Some angry over tuition rule change


DALTON - Abolishing a program that offers in-state college tuition to high-achieving illegal immigrants would crush students' dreams of succeeding in America and hurt Georgia economically, Hispanic students and their teachers said Tuesday.

The vast majority of speakers who addressed a public comment session at Dalton State College opposed a policy change by the University System Board of Regents that will deny in-state tuition to students who cannot prove they are in this country legally.

Since 1999, the board has been giving presidents of the system's 35 colleges and universities discretion to waive out-of-state tuition for up to 2 percent of each school's freshman class to benefit various groups of students, including athletes, international scholars and illegal immigrants living in Georgia who achieved outstanding grades in high school.

Effective July 1, the system will drop the waiver program for illegals in an effort to comply with the state's new comprehensive immigration reform law.

On Tuesday, students affected by the new policy, their fellow students and their teachers complained the change will force promising students who have lived in Georgia for most of their lives to drop their plans for a college degree.

Enoc Fausto, a nursing student completing his sophomore year at Dalton State, said he can't afford to continue if it's going to cost four times the tuition he has been paying.

"We are people just like you trying to get an education and wanting to contribute to our community," the graduate of Northwest Whitfield High School told a panel of university system staff members conducting the session.

Sean McKenzie, who teaches English as a second language at Northwest Whitfield, said the impact of denying in-state tuition to students (who come to America as children with their parents) will be felt far beyond the students and their families. He said students deprived of reaching their educational potential will be less productive citizens and more likely to become the burden on taxpayers that most concerns Americans about illegal immigration.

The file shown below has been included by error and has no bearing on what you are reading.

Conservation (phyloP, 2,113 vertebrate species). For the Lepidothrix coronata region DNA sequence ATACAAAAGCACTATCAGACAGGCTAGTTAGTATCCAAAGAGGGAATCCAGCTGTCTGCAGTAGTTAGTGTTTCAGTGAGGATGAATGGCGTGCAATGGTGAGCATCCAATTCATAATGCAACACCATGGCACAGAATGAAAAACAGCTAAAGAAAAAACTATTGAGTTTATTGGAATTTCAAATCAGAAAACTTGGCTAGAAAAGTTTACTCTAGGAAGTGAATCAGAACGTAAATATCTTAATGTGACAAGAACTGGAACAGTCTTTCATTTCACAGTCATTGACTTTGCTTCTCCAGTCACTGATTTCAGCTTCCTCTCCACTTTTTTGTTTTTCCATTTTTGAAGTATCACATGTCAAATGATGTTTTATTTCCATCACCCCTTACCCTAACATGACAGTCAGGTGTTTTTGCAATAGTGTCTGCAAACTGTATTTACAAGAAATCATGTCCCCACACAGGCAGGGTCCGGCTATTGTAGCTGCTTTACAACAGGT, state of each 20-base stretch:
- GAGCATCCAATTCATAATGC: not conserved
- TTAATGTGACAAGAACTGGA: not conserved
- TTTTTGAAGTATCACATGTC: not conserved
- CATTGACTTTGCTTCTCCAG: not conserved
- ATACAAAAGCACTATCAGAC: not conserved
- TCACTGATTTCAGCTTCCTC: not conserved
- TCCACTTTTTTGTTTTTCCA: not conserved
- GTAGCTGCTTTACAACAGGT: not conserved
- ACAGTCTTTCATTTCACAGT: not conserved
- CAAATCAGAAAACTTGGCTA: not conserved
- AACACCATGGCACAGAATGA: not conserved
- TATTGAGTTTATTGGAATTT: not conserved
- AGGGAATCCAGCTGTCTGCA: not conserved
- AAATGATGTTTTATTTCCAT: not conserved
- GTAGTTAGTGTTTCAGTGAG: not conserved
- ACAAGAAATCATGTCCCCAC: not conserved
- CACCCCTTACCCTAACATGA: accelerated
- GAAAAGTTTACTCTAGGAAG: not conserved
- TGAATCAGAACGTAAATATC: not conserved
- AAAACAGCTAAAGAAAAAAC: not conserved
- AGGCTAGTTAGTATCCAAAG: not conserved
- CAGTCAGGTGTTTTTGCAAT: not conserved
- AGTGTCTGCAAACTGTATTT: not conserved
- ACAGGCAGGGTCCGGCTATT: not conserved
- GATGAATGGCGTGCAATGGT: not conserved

"If we do something like this, we create the problem we fear," McKenzie said.

But D.A. King, president of the Dustin Inman Society, an organization that supports legislative efforts to reduce illegal immigration, said both federal law and the new state law prohibit extending public benefits to people who can't prove they are legal residents.

King said that every time the state awards a tuition waiver to an illegal immigrant, there's one fewer available to a student who is a legal resident.

"All of us wish we could provide an education to everyone on the planet at a reduced price," he said. "That would be great. But we cannot."

But Jerry Gonzalez, executive director of the Georgia Association of Latino Elected Officials, said there's nothing in the new state law forcing the regents' hands.

On Tuesday, he read a letter to the board from former state Sen. Sam Zamarripa, a Democrat who worked with Republicans on the immigration bill, citing a section of the legislation that leaves tuition policy for undocumented students up to the board.

"The section only requires the Board of Regents to comply with federal law, which to date has been broad and permissive," the letter states. "I strongly believe in the motivation, mission and integrity of the Board of Regents to make all fundamental decisions regarding access to our university system."

But Regents spokesman John Millsaps said the board developed the new policy based on advice from the system's legal staff that that the new law bars undocumented students from receiving tuition waivers.

He said Tuesday's public comment session, which drew more than 70 people, and three more to follow were not intended to help board members formulate a policy that already has been decided.

"A lot of people might not be aware of this," he said. "It's to bring it to the attention of people who will be affected. Also, it probably wouldn't hurt for us to hear what people think about it."